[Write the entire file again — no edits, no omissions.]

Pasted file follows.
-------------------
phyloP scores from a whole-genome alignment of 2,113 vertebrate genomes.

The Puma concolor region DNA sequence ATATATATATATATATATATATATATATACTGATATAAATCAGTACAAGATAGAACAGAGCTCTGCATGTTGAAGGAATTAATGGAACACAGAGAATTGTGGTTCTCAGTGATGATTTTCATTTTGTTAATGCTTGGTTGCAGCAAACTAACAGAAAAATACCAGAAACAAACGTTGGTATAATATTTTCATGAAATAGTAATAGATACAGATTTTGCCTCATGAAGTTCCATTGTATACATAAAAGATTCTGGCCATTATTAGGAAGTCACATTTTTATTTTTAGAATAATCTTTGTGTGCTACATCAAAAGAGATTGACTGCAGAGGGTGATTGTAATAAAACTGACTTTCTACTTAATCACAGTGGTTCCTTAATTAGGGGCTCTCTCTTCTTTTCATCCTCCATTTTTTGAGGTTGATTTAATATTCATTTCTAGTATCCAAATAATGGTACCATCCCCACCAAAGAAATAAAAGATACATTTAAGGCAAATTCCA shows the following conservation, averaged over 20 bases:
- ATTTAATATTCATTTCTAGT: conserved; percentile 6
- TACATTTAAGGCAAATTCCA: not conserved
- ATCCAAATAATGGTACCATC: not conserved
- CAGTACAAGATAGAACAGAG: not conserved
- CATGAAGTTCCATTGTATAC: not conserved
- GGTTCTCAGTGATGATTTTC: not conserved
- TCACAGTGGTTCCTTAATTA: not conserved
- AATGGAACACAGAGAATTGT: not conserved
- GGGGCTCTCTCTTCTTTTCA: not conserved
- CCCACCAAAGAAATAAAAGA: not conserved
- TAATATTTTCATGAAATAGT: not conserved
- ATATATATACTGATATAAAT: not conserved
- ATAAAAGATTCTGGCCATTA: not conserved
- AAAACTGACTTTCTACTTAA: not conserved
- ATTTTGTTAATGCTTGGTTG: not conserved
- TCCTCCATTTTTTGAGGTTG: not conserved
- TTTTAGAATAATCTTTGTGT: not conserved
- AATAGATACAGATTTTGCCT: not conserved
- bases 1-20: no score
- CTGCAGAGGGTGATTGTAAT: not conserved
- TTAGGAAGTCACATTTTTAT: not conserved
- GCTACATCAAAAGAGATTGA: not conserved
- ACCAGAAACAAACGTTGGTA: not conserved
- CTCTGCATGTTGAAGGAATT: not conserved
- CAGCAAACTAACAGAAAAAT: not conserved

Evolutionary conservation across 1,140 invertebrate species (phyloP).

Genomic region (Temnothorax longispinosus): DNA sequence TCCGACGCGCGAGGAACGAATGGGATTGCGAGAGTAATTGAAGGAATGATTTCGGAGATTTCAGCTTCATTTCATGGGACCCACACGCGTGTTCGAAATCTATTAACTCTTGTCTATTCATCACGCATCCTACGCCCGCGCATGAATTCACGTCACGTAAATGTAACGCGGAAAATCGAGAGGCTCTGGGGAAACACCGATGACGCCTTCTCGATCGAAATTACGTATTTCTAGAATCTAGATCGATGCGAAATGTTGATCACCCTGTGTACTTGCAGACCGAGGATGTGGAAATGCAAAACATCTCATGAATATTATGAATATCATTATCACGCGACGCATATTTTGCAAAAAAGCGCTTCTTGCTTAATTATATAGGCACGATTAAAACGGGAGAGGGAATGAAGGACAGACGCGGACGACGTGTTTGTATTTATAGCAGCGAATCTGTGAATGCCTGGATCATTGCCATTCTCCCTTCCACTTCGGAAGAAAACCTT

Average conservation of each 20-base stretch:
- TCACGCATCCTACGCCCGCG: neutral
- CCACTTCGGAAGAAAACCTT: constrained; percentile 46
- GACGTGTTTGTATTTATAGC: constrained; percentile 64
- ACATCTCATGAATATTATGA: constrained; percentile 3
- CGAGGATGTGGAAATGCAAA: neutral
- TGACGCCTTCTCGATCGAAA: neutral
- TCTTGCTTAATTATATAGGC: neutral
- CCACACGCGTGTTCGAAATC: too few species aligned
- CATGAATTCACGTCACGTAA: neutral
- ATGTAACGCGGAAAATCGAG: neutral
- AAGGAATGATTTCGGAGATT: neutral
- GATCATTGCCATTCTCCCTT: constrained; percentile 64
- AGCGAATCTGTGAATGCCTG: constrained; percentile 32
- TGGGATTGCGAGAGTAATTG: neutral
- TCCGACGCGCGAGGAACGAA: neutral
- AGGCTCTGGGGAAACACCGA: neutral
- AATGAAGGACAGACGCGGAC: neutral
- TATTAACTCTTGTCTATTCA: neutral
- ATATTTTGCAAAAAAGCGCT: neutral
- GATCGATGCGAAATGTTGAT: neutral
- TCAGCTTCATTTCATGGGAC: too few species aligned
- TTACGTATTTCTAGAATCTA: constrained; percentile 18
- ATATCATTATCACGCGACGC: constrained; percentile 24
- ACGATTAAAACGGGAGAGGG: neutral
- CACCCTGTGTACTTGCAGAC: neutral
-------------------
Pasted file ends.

phyloP scores from a whole-genome alignment of 2,113 vertebrate genomes.

The Puma concolor region DNA sequence ATATATATATATATATATATATATATATACTGATATAAATCAGTACAAGATAGAACAGAGCTCTGCATGTTGAAGGAATTAATGGAACACAGAGAATTGTGGTTCTCAGTGATGATTTTCATTTTGTTAATGCTTGGTTGCAGCAAACTAACAGAAAAATACCAGAAACAAACGTTGGTATAATATTTTCATGAAATAGTAATAGATACAGATTTTGCCTCATGAAGTTCCATTGTATACATAAAAGATTCTGGCCATTATTAGGAAGTCACATTTTTATTTTTAGAATAATCTTTGTGTGCTACATCAAAAGAGATTGACTGCAGAGGGTGATTGTAATAAAACTGACTTTCTACTTAATCACAGTGGTTCCTTAATTAGGGGCTCTCTCTTCTTTTCATCCTCCATTTTTTGAGGTTGATTTAATATTCATTTCTAGTATCCAAATAATGGTACCATCCCCACCAAAGAAATAAAAGATACATTTAAGGCAAATTCCA shows the following conservation, averaged over 20 bases:
- ATTTAATATTCATTTCTAGT: conserved; percentile 6
- TACATTTAAGGCAAATTCCA: not conserved
- ATCCAAATAATGGTACCATC: not conserved
- CAGTACAAGATAGAACAGAG: not conserved
- CATGAAGTTCCATTGTATAC: not conserved
- GGTTCTCAGTGATGATTTTC: not conserved
- TCACAGTGGTTCCTTAATTA: not conserved
- AATGGAACACAGAGAATTGT: not conserved
- GGGGCTCTCTCTTCTTTTCA: not conserved
- CCCACCAAAGAAATAAAAGA: not conserved
- TAATATTTTCATGAAATAGT: not conserved
- ATATATATACTGATATAAAT: not conserved
- ATAAAAGATTCTGGCCATTA: not conserved
- AAAACTGACTTTCTACTTAA: not conserved
- ATTTTGTTAATGCTTGGTTG: not conserved
- TCCTCCATTTTTTGAGGTTG: not conserved
- TTTTAGAATAATCTTTGTGT: not conserved
- AATAGATACAGATTTTGCCT: not conserved
- bases 1-20: no score
- CTGCAGAGGGTGATTGTAAT: not conserved
- TTAGGAAGTCACATTTTTAT: not conserved
- GCTACATCAAAAGAGATTGA: not conserved
- ACCAGAAACAAACGTTGGTA: not conserved
- CTCTGCATGTTGAAGGAATT: not conserved
- CAGCAAACTAACAGAAAAAT: not conserved

Evolutionary conservation across 1,140 invertebrate species (phyloP).

Genomic region (Temnothorax longispinosus): DNA sequence TCCGACGCGCGAGGAACGAATGGGATTGCGAGAGTAATTGAAGGAATGATTTCGGAGATTTCAGCTTCATTTCATGGGACCCACACGCGTGTTCGAAATCTATTAACTCTTGTCTATTCATCACGCATCCTACGCCCGCGCATGAATTCACGTCACGTAAATGTAACGCGGAAAATCGAGAGGCTCTGGGGAAACACCGATGACGCCTTCTCGATCGAAATTACGTATTTCTAGAATCTAGATCGATGCGAAATGTTGATCACCCTGTGTACTTGCAGACCGAGGATGTGGAAATGCAAAACATCTCATGAATATTATGAATATCATTATCACGCGACGCATATTTTGCAAAAAAGCGCTTCTTGCTTAATTATATAGGCACGATTAAAACGGGAGAGGGAATGAAGGACAGACGCGGACGACGTGTTTGTATTTATAGCAGCGAATCTGTGAATGCCTGGATCATTGCCATTCTCCCTTCCACTTCGGAAGAAAACCTT

Average conservation of each 20-base stretch:
- TCACGCATCCTACGCCCGCG: neutral
- CCACTTCGGAAGAAAACCTT: constrained; percentile 46
- GACGTGTTTGTATTTATAGC: constrained; percentile 64
- ACATCTCATGAATATTATGA: constrained; percentile 3
- CGAGGATGTGGAAATGCAAA: neutral
- TGACGCCTTCTCGATCGAAA: neutral
- TCTTGCTTAATTATATAGGC: neutral
- CCACACGCGTGTTCGAAATC: too few species aligned
- CATGAATTCACGTCACGTAA: neutral
- ATGTAACGCGGAAAATCGAG: neutral
- AAGGAATGATTTCGGAGATT: neutral
- GATCATTGCCATTCTCCCTT: constrained; percentile 64
- AGCGAATCTGTGAATGCCTG: constrained; percentile 32
- TGGGATTGCGAGAGTAATTG: neutral
- TCCGACGCGCGAGGAACGAA: neutral
- AGGCTCTGGGGAAACACCGA: neutral
- AATGAAGGACAGACGCGGAC: neutral
- TATTAACTCTTGTCTATTCA: neutral
- ATATTTTGCAAAAAAGCGCT: neutral
- GATCGATGCGAAATGTTGAT: neutral
- TCAGCTTCATTTCATGGGAC: too few species aligned
- TTACGTATTTCTAGAATCTA: constrained; percentile 18
- ATATCATTATCACGCGACGC: constrained; percentile 24
- ACGATTAAAACGGGAGAGGG: neutral
- CACCCTGTGTACTTGCAGAC: neutral